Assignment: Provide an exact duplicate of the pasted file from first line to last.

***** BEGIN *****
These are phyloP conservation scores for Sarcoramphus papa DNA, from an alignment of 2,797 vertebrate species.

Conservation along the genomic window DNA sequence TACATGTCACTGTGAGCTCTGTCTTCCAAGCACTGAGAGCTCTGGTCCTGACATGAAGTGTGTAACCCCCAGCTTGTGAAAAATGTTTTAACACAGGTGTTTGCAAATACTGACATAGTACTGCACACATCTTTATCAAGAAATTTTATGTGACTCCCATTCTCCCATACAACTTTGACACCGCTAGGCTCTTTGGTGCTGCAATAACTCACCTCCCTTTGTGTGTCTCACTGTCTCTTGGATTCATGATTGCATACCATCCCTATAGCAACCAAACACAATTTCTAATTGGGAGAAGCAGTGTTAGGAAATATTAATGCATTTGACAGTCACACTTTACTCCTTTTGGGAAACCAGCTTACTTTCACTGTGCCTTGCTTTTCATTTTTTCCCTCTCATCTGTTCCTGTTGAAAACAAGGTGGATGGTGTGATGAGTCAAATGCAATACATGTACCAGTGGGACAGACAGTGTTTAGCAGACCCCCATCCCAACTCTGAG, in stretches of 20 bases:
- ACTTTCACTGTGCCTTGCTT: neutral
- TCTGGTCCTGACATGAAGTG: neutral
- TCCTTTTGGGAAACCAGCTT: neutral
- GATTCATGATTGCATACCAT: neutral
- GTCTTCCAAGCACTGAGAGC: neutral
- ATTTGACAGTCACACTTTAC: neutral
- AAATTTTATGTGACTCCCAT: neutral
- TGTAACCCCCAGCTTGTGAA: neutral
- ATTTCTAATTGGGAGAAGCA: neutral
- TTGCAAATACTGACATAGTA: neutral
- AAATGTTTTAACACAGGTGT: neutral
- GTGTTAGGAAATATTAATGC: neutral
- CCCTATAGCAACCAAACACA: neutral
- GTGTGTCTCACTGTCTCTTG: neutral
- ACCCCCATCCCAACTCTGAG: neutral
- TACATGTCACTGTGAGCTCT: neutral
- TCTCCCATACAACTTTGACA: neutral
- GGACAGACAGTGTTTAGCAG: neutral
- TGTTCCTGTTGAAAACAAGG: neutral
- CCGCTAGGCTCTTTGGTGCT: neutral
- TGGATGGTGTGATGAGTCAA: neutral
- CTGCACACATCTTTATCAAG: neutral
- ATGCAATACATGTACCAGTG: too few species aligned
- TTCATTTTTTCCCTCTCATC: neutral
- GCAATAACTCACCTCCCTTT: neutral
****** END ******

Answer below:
These are phyloP conservation scores for Sarcoramphus papa DNA, from an alignment of 2,797 vertebrate species.

Conservation along the genomic window DNA sequence TACATGTCACTGTGAGCTCTGTCTTCCAAGCACTGAGAGCTCTGGTCCTGACATGAAGTGTGTAACCCCCAGCTTGTGAAAAATGTTTTAACACAGGTGTTTGCAAATACTGACATAGTACTGCACACATCTTTATCAAGAAATTTTATGTGACTCCCATTCTCCCATACAACTTTGACACCGCTAGGCTCTTTGGTGCTGCAATAACTCACCTCCCTTTGTGTGTCTCACTGTCTCTTGGATTCATGATTGCATACCATCCCTATAGCAACCAAACACAATTTCTAATTGGGAGAAGCAGTGTTAGGAAATATTAATGCATTTGACAGTCACACTTTACTCCTTTTGGGAAACCAGCTTACTTTCACTGTGCCTTGCTTTTCATTTTTTCCCTCTCATCTGTTCCTGTTGAAAACAAGGTGGATGGTGTGATGAGTCAAATGCAATACATGTACCAGTGGGACAGACAGTGTTTAGCAGACCCCCATCCCAACTCTGAG, in stretches of 20 bases:
- ACTTTCACTGTGCCTTGCTT: neutral
- TCTGGTCCTGACATGAAGTG: neutral
- TCCTTTTGGGAAACCAGCTT: neutral
- GATTCATGATTGCATACCAT: neutral
- GTCTTCCAAGCACTGAGAGC: neutral
- ATTTGACAGTCACACTTTAC: neutral
- AAATTTTATGTGACTCCCAT: neutral
- TGTAACCCCCAGCTTGTGAA: neutral
- ATTTCTAATTGGGAGAAGCA: neutral
- TTGCAAATACTGACATAGTA: neutral
- AAATGTTTTAACACAGGTGT: neutral
- GTGTTAGGAAATATTAATGC: neutral
- CCCTATAGCAACCAAACACA: neutral
- GTGTGTCTCACTGTCTCTTG: neutral
- ACCCCCATCCCAACTCTGAG: neutral
- TACATGTCACTGTGAGCTCT: neutral
- TCTCCCATACAACTTTGACA: neutral
- GGACAGACAGTGTTTAGCAG: neutral
- TGTTCCTGTTGAAAACAAGG: neutral
- CCGCTAGGCTCTTTGGTGCT: neutral
- TGGATGGTGTGATGAGTCAA: neutral
- CTGCACACATCTTTATCAAG: neutral
- ATGCAATACATGTACCAGTG: too few species aligned
- TTCATTTTTTCCCTCTCATC: neutral
- GCAATAACTCACCTCCCTTT: neutral